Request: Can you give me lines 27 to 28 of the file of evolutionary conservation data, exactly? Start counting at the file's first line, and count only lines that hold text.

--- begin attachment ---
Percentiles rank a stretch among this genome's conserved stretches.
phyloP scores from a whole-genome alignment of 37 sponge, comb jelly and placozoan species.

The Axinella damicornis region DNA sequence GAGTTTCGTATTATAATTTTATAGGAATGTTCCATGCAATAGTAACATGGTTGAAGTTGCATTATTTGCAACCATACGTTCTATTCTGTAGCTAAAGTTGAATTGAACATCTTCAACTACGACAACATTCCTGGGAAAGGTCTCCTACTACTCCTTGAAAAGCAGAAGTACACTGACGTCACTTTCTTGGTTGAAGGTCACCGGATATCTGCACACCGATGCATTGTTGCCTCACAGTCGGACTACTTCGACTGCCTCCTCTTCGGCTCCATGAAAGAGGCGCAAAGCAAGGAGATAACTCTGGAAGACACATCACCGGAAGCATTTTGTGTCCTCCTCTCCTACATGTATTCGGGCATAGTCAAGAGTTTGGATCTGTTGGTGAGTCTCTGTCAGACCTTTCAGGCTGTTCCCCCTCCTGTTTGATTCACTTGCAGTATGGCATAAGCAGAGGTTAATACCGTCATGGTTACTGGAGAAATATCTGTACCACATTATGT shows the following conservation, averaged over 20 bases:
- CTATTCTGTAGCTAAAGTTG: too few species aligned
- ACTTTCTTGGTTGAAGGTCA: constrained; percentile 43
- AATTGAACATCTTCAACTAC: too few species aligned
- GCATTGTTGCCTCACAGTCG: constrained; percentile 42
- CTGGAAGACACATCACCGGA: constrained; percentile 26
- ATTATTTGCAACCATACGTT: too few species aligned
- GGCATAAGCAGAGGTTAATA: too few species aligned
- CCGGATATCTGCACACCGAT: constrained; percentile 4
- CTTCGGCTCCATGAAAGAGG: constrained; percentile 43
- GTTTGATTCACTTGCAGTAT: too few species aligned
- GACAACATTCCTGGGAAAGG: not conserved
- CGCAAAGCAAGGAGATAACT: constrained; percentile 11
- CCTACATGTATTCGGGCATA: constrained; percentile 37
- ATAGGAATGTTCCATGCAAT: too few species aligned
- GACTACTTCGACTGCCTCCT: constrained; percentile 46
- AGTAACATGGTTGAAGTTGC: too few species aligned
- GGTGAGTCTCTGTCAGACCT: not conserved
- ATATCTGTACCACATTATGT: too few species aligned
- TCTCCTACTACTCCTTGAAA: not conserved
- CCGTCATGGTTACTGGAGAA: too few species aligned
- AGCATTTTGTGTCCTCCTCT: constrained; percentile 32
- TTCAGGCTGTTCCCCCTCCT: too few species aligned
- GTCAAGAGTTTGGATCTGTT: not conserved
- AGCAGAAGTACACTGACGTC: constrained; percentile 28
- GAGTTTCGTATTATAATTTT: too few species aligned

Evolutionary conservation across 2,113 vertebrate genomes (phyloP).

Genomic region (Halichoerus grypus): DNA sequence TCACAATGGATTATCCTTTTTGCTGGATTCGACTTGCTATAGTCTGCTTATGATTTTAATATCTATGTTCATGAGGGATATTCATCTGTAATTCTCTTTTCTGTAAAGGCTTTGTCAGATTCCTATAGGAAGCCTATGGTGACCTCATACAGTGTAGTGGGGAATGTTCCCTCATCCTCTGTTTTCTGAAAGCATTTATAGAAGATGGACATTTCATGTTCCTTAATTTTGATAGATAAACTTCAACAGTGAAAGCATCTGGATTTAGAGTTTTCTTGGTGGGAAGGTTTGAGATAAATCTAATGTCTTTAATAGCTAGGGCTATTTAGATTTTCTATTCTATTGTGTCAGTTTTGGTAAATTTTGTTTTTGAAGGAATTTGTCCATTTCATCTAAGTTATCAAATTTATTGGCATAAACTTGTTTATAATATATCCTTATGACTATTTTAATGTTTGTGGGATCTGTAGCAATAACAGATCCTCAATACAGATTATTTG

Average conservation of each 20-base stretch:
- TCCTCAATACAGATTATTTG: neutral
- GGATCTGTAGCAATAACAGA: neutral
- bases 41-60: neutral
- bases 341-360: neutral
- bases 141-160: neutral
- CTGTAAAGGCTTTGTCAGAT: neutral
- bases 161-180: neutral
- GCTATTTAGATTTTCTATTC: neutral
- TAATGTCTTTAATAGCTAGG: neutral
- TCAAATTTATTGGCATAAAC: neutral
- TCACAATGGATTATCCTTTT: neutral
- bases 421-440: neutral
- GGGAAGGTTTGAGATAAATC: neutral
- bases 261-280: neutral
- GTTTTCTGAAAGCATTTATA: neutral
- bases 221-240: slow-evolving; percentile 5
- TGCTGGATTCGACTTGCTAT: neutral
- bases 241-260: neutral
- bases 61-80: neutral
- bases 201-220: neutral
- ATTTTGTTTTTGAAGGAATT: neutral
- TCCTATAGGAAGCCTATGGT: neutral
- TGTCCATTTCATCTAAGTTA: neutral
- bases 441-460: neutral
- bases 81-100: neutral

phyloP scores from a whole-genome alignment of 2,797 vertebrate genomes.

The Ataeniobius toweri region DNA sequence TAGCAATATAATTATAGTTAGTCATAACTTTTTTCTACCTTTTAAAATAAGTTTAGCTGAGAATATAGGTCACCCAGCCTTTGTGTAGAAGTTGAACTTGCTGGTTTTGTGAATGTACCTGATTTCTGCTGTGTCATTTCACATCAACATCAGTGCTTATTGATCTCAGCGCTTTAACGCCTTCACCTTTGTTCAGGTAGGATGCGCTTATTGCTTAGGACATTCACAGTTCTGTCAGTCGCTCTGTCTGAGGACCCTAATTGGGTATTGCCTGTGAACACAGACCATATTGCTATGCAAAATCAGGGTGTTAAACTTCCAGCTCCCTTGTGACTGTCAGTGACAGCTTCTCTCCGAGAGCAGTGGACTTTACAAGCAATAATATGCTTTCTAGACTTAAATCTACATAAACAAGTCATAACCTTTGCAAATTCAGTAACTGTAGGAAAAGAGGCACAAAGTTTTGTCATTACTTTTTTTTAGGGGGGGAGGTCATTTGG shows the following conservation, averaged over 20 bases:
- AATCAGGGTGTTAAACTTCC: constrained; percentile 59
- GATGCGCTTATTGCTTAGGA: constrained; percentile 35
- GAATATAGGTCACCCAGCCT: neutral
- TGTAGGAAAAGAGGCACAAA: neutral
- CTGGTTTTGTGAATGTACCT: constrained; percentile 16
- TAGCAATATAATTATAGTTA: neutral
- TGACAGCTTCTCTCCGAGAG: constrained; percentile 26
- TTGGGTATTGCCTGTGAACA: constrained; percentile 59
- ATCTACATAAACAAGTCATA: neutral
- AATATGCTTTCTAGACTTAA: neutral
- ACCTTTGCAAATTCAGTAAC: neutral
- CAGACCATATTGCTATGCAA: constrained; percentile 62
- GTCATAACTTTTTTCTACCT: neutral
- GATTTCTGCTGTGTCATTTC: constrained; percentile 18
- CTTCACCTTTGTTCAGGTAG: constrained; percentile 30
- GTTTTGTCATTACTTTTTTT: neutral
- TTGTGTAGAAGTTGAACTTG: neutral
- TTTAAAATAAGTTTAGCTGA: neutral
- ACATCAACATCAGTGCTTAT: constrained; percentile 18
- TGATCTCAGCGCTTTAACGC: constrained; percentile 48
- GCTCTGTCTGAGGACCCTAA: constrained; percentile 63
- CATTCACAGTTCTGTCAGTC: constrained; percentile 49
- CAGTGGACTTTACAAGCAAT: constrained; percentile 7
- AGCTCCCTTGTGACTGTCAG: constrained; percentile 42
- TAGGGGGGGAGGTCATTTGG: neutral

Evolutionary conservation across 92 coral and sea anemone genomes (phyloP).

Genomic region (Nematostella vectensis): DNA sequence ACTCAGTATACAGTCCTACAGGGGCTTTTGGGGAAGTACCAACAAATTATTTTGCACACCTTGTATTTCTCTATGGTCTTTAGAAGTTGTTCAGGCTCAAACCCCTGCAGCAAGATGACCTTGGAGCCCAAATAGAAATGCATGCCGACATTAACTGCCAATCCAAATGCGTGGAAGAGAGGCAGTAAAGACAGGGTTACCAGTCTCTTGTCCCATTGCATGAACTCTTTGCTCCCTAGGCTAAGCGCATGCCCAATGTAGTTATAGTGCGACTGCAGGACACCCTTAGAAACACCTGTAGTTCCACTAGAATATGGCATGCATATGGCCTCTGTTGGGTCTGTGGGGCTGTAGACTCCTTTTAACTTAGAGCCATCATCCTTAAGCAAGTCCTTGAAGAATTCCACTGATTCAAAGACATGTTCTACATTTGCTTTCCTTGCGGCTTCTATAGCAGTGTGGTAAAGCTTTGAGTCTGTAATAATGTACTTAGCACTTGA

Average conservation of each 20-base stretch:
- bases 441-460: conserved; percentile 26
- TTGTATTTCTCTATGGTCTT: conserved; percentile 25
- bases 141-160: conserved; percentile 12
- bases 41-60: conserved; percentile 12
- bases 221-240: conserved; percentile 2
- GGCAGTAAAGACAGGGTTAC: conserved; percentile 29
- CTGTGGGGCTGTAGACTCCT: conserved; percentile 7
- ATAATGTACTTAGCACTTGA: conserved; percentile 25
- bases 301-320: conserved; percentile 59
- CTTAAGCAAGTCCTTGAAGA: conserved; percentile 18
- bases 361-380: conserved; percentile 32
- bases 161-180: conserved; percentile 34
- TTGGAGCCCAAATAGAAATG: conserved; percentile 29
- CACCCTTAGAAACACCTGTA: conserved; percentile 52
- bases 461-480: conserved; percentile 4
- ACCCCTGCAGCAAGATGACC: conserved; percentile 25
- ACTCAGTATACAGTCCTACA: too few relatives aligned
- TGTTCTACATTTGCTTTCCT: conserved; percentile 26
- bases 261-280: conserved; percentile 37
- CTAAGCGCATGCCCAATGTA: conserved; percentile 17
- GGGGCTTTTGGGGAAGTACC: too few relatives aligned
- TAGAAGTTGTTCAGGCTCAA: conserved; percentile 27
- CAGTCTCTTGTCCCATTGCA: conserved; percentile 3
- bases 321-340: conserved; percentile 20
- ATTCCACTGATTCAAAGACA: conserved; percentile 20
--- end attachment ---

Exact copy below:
- AGCAGAAGTACACTGACGTC: constrained; percentile 28
- GAGTTTCGTATTATAATTTT: too few species aligned